7. Unfortunately supporting my local hockey shop would mean either buying overpriced items that I don't want, or settling for a sharpening that includes uneven, banana bladed edges done at a hollow I did not ask for.
  8. Do it. The difference between 9/16 and 5/8 is small. You can always change it back, but I have a feeling you won't.
  9. Thanks for the update. I have come to the conclusion that the people who sharpen skates and actually know what they are doing are in the minority. At least in my area. Before I started sharpening my own skates, I would get strange looks when I asked for 7/8. Almost universally they would ask "you mean 3/8?" Then they would try to argue that 7/8 was for goalies only. It is funny to see many of the skaters getting the standard 1/2 cut rubbing their skates against the boards trying to dull them because they were too sharp. If only they knew there were other options. Unfortunately uneven edges are common and almost to be expected at the shops who rush through a bunch of skates. My brother in-law recently got his daughter into skating. He bought her new skates and I told him where to get them sharpened (the one guy in my area who knows how to sharpen skates, 45min drive one way). He ended up taking them somewhere else out of convenience. I took a look at the blades and could not believe what I saw. The skates were cross-ground, but they never ground the hollow fully into the blade. Both edges still had the cross-grind lines. I don't see how anyone could give skates like that back to a customer. Incidentally, when I my brother in-law later went to my recommended shop to fix the other shops mistake, the guy sharpened them at 3/4. His 6 year old daughter did just fine in them.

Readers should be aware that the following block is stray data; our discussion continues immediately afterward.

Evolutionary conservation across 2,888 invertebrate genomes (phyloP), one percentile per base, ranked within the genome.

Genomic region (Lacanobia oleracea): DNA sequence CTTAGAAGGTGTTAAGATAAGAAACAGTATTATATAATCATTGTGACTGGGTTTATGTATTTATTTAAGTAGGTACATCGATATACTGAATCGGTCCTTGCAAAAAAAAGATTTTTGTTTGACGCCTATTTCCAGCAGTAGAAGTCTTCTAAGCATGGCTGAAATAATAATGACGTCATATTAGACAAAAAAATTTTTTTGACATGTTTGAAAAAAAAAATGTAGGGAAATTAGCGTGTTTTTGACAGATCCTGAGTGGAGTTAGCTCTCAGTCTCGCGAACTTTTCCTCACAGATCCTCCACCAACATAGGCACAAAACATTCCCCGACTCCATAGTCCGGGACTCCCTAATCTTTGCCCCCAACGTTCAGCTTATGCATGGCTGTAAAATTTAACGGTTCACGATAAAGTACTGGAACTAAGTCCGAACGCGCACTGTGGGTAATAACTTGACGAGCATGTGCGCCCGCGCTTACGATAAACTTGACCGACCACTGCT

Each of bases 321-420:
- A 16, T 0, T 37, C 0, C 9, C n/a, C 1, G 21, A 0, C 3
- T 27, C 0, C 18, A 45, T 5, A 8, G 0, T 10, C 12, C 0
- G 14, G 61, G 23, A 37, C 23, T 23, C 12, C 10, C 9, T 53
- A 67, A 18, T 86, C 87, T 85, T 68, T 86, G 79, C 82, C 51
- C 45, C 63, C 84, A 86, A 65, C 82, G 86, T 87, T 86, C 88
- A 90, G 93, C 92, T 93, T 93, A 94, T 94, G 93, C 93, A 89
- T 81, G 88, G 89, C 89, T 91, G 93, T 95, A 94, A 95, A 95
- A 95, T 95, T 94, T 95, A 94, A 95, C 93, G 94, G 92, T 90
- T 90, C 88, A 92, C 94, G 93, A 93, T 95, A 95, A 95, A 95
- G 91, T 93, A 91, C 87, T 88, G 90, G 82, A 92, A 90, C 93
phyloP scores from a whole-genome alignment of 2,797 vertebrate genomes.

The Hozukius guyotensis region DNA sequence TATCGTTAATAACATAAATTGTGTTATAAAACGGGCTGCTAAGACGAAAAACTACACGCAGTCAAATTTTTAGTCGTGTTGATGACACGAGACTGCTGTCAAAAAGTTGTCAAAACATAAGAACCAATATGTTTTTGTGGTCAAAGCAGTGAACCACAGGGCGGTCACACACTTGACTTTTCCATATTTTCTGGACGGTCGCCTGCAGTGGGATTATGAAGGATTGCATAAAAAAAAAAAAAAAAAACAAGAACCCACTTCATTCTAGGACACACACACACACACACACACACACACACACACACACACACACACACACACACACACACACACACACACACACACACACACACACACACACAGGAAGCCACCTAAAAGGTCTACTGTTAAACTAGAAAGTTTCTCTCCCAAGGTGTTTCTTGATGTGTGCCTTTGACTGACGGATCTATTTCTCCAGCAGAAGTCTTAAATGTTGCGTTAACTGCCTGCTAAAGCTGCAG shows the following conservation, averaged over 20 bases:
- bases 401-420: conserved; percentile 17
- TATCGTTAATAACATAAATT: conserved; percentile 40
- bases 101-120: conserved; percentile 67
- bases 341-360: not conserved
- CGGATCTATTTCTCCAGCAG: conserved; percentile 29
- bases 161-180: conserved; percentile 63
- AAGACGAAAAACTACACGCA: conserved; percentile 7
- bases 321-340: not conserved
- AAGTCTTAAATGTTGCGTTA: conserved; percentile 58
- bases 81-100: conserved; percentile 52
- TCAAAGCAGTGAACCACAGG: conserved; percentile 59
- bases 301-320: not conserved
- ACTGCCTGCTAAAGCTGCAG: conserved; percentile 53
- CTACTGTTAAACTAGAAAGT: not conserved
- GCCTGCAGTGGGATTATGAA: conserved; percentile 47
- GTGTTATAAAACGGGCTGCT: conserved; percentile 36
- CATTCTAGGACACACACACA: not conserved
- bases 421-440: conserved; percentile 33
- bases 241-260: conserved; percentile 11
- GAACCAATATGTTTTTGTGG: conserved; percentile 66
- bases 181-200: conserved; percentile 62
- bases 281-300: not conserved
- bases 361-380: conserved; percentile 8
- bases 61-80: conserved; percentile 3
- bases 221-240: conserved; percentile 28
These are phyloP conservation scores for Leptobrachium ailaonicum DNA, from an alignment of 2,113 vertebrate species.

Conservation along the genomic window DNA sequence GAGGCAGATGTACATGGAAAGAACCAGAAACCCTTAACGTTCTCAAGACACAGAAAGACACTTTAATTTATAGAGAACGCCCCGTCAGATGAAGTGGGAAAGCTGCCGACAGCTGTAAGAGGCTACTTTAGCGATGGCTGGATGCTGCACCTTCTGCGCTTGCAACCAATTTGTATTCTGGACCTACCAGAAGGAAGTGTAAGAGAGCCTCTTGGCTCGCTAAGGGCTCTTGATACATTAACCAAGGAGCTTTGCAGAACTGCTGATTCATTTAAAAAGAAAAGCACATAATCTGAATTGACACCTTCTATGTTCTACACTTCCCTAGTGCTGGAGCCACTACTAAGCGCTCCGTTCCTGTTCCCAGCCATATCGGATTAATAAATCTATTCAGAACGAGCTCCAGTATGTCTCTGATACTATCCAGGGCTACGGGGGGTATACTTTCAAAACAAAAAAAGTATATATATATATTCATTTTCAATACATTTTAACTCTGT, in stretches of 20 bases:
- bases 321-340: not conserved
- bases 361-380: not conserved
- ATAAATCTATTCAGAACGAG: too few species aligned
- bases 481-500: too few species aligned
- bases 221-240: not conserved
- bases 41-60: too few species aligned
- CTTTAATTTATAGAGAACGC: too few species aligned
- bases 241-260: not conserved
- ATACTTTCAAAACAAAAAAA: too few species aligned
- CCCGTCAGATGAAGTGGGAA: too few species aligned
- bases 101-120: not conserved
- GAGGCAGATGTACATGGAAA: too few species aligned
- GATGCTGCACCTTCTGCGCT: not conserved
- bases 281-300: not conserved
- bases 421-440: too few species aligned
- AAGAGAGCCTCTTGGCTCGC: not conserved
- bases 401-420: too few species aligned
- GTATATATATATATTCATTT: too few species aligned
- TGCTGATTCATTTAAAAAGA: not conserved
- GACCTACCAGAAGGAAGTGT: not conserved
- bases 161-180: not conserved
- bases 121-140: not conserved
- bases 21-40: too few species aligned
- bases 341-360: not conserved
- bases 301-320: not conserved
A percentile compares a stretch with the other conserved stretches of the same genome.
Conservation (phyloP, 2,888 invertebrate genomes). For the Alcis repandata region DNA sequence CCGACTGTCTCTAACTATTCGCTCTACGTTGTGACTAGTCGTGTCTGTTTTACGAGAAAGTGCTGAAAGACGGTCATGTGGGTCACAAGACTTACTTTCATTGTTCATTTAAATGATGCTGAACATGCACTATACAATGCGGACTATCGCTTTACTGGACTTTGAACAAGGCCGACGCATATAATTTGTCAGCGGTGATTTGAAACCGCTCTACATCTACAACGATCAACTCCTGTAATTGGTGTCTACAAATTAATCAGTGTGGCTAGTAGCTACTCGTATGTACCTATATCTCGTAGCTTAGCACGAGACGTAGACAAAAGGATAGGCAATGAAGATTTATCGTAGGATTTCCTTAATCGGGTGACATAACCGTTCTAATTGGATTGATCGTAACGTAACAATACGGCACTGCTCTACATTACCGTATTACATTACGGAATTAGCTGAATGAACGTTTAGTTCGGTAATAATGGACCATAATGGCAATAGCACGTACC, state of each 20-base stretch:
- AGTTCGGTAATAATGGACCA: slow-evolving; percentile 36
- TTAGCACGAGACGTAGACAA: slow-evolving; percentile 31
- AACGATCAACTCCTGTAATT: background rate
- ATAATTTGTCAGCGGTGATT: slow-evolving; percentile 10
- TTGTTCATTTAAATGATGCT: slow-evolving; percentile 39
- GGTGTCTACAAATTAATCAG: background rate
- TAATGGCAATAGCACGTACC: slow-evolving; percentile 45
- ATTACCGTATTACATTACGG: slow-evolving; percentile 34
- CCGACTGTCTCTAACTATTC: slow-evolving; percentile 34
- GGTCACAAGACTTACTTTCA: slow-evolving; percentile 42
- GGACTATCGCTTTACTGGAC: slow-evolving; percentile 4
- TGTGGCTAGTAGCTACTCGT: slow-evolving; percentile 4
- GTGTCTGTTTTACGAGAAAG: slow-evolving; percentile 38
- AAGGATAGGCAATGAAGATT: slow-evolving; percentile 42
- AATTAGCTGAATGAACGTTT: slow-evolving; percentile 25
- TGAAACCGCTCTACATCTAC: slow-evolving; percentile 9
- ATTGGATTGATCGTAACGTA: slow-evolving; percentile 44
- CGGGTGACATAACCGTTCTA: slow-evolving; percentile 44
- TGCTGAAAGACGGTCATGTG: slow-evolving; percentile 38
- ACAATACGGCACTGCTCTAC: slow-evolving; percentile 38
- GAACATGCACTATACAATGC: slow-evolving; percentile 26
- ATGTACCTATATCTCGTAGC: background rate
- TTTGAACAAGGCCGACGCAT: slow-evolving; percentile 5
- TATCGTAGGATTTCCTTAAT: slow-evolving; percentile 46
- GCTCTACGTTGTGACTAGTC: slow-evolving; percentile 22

10. My little one is 42 lbs and skates just fine on 5/8. I am a light weight myself at 135 lbs and use 7/8. I do not experience any loss of bite during turns some some skaters speak of. I think having young skaters on shallow hollows helps them find their edges better. With a deep hollow, you have a lot of bite whether you want it or not. With a shallow hollow you have more control over how much bite you want. You want more bite... angle the blade more. Less bite... angle less. This all my opinion only. I am sure there will be others who disagree.
  11. Agreed. 5/8 provides plenty of bite when the technique is correct.
  12. My daugther is 42lbs and skates on 5/8 summer 9/16 winter. She has no problems using her edges to turn or stopping quickly. I see several kids who do a tight turn instead of shaving ice as their method of stopping. These kids are on too deep of a hollow.